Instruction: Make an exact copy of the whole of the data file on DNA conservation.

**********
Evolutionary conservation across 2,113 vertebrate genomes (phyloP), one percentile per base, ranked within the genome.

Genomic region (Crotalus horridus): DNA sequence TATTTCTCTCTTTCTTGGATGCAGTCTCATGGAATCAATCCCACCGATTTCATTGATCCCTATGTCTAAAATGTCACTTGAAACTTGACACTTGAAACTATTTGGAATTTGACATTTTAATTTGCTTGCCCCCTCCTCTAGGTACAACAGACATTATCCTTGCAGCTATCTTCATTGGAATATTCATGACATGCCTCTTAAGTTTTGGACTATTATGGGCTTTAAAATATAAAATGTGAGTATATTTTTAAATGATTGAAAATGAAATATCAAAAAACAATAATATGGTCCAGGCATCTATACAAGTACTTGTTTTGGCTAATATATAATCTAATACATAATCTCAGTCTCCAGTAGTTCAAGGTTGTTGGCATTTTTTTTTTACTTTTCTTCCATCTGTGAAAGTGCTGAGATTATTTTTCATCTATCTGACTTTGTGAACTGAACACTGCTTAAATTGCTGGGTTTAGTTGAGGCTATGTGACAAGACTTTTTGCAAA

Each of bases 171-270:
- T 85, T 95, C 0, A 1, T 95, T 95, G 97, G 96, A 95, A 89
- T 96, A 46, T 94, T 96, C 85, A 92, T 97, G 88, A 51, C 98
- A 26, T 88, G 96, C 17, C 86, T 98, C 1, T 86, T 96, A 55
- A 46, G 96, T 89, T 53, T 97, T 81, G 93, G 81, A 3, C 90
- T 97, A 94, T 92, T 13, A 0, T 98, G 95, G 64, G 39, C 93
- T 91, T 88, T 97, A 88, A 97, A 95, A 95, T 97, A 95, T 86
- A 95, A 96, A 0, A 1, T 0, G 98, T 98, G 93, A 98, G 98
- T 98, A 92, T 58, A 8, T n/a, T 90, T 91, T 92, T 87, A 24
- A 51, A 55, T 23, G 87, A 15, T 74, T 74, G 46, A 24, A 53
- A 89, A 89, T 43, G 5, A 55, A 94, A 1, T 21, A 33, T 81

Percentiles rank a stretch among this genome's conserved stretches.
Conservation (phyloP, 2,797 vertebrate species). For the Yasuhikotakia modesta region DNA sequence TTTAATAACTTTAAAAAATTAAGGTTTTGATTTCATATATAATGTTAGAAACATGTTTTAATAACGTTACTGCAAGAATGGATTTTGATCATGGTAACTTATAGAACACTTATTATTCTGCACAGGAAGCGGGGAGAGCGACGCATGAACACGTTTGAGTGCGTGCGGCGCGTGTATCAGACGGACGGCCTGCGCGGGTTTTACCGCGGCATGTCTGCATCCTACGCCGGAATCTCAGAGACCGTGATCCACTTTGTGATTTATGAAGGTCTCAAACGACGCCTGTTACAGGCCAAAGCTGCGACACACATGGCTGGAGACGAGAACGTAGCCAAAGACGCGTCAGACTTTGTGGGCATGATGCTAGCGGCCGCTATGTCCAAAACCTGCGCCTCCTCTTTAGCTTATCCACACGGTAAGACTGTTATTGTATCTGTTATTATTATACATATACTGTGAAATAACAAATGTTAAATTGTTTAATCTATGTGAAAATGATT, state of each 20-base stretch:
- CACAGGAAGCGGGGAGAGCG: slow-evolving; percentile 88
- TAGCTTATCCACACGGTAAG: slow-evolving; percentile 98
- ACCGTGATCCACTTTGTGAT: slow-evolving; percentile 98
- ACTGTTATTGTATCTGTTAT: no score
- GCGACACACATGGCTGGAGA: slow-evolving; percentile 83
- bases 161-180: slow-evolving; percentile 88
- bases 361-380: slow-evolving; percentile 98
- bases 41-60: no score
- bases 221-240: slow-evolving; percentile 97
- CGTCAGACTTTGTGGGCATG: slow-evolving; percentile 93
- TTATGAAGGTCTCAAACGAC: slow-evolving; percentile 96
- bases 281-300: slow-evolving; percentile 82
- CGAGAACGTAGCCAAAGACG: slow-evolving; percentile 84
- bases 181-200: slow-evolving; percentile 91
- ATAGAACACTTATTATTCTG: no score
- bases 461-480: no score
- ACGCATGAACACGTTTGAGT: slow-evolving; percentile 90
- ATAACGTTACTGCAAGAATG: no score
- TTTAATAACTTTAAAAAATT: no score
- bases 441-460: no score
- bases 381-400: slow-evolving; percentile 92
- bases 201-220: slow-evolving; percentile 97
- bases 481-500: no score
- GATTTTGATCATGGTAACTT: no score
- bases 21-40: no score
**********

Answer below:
Evolutionary conservation across 2,113 vertebrate genomes (phyloP), one percentile per base, ranked within the genome.

Genomic region (Crotalus horridus): DNA sequence TATTTCTCTCTTTCTTGGATGCAGTCTCATGGAATCAATCCCACCGATTTCATTGATCCCTATGTCTAAAATGTCACTTGAAACTTGACACTTGAAACTATTTGGAATTTGACATTTTAATTTGCTTGCCCCCTCCTCTAGGTACAACAGACATTATCCTTGCAGCTATCTTCATTGGAATATTCATGACATGCCTCTTAAGTTTTGGACTATTATGGGCTTTAAAATATAAAATGTGAGTATATTTTTAAATGATTGAAAATGAAATATCAAAAAACAATAATATGGTCCAGGCATCTATACAAGTACTTGTTTTGGCTAATATATAATCTAATACATAATCTCAGTCTCCAGTAGTTCAAGGTTGTTGGCATTTTTTTTTTACTTTTCTTCCATCTGTGAAAGTGCTGAGATTATTTTTCATCTATCTGACTTTGTGAACTGAACACTGCTTAAATTGCTGGGTTTAGTTGAGGCTATGTGACAAGACTTTTTGCAAA

Each of bases 171-270:
- T 85, T 95, C 0, A 1, T 95, T 95, G 97, G 96, A 95, A 89
- T 96, A 46, T 94, T 96, C 85, A 92, T 97, G 88, A 51, C 98
- A 26, T 88, G 96, C 17, C 86, T 98, C 1, T 86, T 96, A 55
- A 46, G 96, T 89, T 53, T 97, T 81, G 93, G 81, A 3, C 90
- T 97, A 94, T 92, T 13, A 0, T 98, G 95, G 64, G 39, C 93
- T 91, T 88, T 97, A 88, A 97, A 95, A 95, T 97, A 95, T 86
- A 95, A 96, A 0, A 1, T 0, G 98, T 98, G 93, A 98, G 98
- T 98, A 92, T 58, A 8, T n/a, T 90, T 91, T 92, T 87, A 24
- A 51, A 55, T 23, G 87, A 15, T 74, T 74, G 46, A 24, A 53
- A 89, A 89, T 43, G 5, A 55, A 94, A 1, T 21, A 33, T 81

Percentiles rank a stretch among this genome's conserved stretches.
Conservation (phyloP, 2,797 vertebrate species). For the Yasuhikotakia modesta region DNA sequence TTTAATAACTTTAAAAAATTAAGGTTTTGATTTCATATATAATGTTAGAAACATGTTTTAATAACGTTACTGCAAGAATGGATTTTGATCATGGTAACTTATAGAACACTTATTATTCTGCACAGGAAGCGGGGAGAGCGACGCATGAACACGTTTGAGTGCGTGCGGCGCGTGTATCAGACGGACGGCCTGCGCGGGTTTTACCGCGGCATGTCTGCATCCTACGCCGGAATCTCAGAGACCGTGATCCACTTTGTGATTTATGAAGGTCTCAAACGACGCCTGTTACAGGCCAAAGCTGCGACACACATGGCTGGAGACGAGAACGTAGCCAAAGACGCGTCAGACTTTGTGGGCATGATGCTAGCGGCCGCTATGTCCAAAACCTGCGCCTCCTCTTTAGCTTATCCACACGGTAAGACTGTTATTGTATCTGTTATTATTATACATATACTGTGAAATAACAAATGTTAAATTGTTTAATCTATGTGAAAATGATT, state of each 20-base stretch:
- CACAGGAAGCGGGGAGAGCG: slow-evolving; percentile 88
- TAGCTTATCCACACGGTAAG: slow-evolving; percentile 98
- ACCGTGATCCACTTTGTGAT: slow-evolving; percentile 98
- ACTGTTATTGTATCTGTTAT: no score
- GCGACACACATGGCTGGAGA: slow-evolving; percentile 83
- bases 161-180: slow-evolving; percentile 88
- bases 361-380: slow-evolving; percentile 98
- bases 41-60: no score
- bases 221-240: slow-evolving; percentile 97
- CGTCAGACTTTGTGGGCATG: slow-evolving; percentile 93
- TTATGAAGGTCTCAAACGAC: slow-evolving; percentile 96
- bases 281-300: slow-evolving; percentile 82
- CGAGAACGTAGCCAAAGACG: slow-evolving; percentile 84
- bases 181-200: slow-evolving; percentile 91
- ATAGAACACTTATTATTCTG: no score
- bases 461-480: no score
- ACGCATGAACACGTTTGAGT: slow-evolving; percentile 90
- ATAACGTTACTGCAAGAATG: no score
- TTTAATAACTTTAAAAAATT: no score
- bases 441-460: no score
- bases 381-400: slow-evolving; percentile 92
- bases 201-220: slow-evolving; percentile 97
- bases 481-500: no score
- GATTTTGATCATGGTAACTT: no score
- bases 21-40: no score